#Knowthe5: Sexual Assault

It seems each day brings a new headline about sexual assault and harassment. To many, it feels like something is shifting; daresay, progress in combating violence is moving us toward a society where harassment and assault are never acceptable. While we continue the conversation on the national stage, we must remember that the real, on-the-ground advocacy must be rooted in our own community. While systems-level change will take time and continued advocacy, there are many ways we can support our neighbors who have experienced sexual violence and empower them to heal.

5 Things You Should Know About Sexual Assault

#Knowthe5 about sexual assault to support survivors and raise awareness so that everyone in our community can feel, and be, safe.

1. Sexual assault impacts everyone.

More than 1 in 3 women and 1 in 4 men experience sexual violence.

2. Myths persist.

Damaging myths about sexual violence, its cause, and its impact on survivors persist. Questions like “What were you wearing?” and “How much did you have to drink?” represent the commonly held belief that victims could have prevented their assault, or that victims are in any way to blame for what they experienced. Responsibility and blame lie only with the perpetrator. Questions like “Why can’t you just get over it?” represent further misunderstanding about the impact of violence. Sexual assault can have significant impacts on survivors’ physical, mental and emotional health. For example, 94% of women who are raped experience symptoms of post-traumatic stress disorder (PTSD) during the two weeks following the rape, RAINN reports. Instead of asking questions like these, here are our tips for responding to survivors.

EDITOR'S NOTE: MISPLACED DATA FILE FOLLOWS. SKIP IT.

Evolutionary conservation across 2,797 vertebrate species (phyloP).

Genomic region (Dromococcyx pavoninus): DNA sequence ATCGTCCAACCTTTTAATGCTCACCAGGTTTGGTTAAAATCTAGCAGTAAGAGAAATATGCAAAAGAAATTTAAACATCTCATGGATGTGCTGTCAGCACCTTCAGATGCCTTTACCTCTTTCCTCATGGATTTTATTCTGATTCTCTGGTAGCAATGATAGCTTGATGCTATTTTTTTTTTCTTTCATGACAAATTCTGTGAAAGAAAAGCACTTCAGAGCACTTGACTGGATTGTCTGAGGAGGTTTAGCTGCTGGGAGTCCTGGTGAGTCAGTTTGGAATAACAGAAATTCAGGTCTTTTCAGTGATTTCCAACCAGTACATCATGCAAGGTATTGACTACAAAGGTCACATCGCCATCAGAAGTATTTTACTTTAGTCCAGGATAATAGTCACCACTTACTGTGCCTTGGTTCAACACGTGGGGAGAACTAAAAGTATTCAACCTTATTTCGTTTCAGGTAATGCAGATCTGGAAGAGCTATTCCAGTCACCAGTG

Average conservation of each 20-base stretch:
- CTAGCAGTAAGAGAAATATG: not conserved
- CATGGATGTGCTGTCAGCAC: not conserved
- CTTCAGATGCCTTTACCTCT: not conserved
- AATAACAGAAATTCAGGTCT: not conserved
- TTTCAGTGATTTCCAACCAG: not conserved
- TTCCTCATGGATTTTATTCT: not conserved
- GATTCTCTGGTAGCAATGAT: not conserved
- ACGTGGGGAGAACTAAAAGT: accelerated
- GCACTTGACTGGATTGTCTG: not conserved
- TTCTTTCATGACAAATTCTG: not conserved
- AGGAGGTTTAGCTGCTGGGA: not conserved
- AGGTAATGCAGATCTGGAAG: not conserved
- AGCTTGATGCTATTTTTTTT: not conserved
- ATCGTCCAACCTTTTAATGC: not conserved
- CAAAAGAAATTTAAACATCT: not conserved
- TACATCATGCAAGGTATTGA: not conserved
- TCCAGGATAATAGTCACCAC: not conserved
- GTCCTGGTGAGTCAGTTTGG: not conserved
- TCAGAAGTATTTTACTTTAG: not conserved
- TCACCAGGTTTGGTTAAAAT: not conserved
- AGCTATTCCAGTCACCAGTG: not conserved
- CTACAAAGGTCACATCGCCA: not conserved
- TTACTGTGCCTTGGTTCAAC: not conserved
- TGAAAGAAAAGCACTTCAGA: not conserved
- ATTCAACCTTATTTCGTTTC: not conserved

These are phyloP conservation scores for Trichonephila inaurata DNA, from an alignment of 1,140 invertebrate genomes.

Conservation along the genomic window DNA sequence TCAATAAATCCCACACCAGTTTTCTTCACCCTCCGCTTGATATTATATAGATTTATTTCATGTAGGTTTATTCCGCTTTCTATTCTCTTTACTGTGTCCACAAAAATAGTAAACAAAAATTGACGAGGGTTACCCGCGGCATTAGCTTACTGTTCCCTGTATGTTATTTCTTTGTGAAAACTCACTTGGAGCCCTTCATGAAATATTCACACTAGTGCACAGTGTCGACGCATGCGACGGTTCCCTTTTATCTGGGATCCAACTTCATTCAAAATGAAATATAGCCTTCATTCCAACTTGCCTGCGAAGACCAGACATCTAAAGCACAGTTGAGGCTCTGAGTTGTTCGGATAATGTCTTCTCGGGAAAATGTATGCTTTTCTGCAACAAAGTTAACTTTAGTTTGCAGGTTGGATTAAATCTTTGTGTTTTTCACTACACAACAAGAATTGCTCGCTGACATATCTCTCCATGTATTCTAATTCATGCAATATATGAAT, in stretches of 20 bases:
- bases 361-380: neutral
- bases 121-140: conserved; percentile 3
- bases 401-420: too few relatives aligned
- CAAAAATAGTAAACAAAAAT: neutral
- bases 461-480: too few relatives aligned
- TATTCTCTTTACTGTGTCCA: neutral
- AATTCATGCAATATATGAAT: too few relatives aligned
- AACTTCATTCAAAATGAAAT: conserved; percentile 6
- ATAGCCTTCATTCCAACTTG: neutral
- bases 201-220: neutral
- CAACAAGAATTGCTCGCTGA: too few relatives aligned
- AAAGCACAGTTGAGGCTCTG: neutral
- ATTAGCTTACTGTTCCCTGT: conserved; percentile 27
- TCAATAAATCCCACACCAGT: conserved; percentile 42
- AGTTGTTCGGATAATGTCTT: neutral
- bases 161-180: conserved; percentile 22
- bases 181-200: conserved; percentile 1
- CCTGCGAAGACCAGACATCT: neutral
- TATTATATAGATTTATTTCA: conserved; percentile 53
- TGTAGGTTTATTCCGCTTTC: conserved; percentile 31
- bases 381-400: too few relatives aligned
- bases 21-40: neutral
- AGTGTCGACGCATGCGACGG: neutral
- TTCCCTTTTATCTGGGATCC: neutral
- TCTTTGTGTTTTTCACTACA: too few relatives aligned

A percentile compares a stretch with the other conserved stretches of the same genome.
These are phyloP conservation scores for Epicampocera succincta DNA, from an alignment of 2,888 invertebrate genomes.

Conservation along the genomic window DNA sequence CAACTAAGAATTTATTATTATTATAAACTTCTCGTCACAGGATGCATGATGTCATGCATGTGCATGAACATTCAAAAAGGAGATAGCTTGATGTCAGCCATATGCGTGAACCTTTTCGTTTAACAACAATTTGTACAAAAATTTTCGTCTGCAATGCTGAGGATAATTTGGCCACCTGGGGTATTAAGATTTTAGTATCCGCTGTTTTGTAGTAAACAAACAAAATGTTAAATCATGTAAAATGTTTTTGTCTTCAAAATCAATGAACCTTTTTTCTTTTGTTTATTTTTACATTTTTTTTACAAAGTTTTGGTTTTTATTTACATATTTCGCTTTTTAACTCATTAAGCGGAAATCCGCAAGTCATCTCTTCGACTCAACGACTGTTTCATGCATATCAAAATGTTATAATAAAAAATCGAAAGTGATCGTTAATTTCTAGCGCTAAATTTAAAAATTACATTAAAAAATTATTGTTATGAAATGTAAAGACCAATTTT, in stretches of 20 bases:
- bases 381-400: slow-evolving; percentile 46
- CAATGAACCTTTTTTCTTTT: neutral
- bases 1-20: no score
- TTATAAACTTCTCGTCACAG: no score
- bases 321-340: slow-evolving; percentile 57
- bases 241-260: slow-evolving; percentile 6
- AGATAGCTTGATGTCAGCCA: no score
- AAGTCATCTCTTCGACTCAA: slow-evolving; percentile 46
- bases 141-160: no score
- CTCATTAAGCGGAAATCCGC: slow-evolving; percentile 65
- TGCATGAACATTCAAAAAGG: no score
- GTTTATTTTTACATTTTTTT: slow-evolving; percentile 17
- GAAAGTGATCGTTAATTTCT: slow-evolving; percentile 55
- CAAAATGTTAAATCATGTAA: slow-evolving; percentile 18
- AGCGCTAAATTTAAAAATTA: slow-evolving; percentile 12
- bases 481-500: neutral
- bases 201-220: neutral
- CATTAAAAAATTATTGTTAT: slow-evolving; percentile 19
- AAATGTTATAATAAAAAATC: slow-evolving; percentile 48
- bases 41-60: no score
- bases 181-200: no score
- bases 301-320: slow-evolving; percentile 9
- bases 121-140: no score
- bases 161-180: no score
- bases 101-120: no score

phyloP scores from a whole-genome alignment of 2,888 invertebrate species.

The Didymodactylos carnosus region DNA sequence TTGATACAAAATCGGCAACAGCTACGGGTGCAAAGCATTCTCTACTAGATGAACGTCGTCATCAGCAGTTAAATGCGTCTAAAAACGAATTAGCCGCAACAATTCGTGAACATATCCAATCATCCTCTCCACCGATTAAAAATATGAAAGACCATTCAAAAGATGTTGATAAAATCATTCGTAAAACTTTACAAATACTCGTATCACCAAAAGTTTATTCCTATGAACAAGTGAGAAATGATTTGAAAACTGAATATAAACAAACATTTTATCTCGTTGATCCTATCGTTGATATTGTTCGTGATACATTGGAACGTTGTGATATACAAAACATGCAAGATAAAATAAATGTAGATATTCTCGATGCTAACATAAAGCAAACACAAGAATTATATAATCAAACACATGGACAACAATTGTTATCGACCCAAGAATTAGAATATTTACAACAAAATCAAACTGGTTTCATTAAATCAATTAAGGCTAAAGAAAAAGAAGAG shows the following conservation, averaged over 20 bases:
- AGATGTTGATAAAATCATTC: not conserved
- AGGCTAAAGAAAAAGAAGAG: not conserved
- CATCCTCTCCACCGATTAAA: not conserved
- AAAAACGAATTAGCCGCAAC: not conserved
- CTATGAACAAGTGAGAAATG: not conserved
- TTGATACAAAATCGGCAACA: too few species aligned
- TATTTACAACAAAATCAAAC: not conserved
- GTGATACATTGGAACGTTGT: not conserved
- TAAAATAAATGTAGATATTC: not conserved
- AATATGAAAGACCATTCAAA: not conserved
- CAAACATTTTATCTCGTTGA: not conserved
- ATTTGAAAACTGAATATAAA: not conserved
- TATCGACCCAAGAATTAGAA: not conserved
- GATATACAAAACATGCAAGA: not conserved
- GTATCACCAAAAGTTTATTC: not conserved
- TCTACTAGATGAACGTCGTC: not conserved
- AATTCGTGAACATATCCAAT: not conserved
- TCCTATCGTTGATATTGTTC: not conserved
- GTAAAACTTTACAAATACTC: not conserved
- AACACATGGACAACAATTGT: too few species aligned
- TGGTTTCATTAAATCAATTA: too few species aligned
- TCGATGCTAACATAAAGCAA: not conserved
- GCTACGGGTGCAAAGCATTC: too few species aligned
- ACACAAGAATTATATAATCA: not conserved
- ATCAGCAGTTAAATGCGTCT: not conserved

3. It happens here in Arlington.

Nearly 50% of Arlington Public School female students in grades 8, 10, and 12 report having been sexually harassed at school, APCYF reports. Sexual harassment and assault are happening at school, work, and in the community. In 2015, Doorways responded to an average of 3 survivor calls per day to our hotline; today, we response to 6 calls per day to our 24-Hour Domestic & Sexual Violence Hotline (703-237-0881).

4. There are resources available for everyone.

Doorway serves people of all ages, genders, and sexual orientations, including those who identify as LGBTQIA+, youth experiencing dating violence, and men.

Doorways provides shelter and services to individuals and families in Arlington, Virginia. If you or someone you know is experiencing abuse in our community, call Arlington’s 24-hour Domestic & Sexual Violence Hotline 703-237-0881 for information and support. Please call 911 if you are experiencing a life-threatening situation. Not in Arlington? Please see alternative resources here.

Available resources include the following:

  • Hospital Accompaniment
  • Revive Domestic & Sexual Violence Counseling Program
  • Court Advocacy

Learn more

5. Change is in your hands.

These past few months have become, to many, a watershed moment. Yet to truly solve these problems, this has to be more than a moment. Moments are temporary; movements lead to real change. There is a role for all of us.

End victim-blaming

Victim-blaming is one of the biggest reasons survivors don’t come forward for help and support. If someone tells you that they have experienced sexual violence, start by believing. Your reaction is critical to their healing journey. Get more tips here.

Take a stand during Sexual Assault Awareness & Prevention Month

April is Sexual Assault Awareness Month (SAAM), or Sexual Assault Awareness and Prevention Month (SAAPM). Each year, this month offers opportunities to raise awareness about sexual violence and resources available to survivors. Join us throughout April by participating in our awareness days, attending events, and more. See ways to create change during SAAPM.

Support survivors

As the need for our programs and services increases, we need your support more than ever. Doorways relies on the generosity of people like you to help survivors in need. Every donation counts!

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Spread the word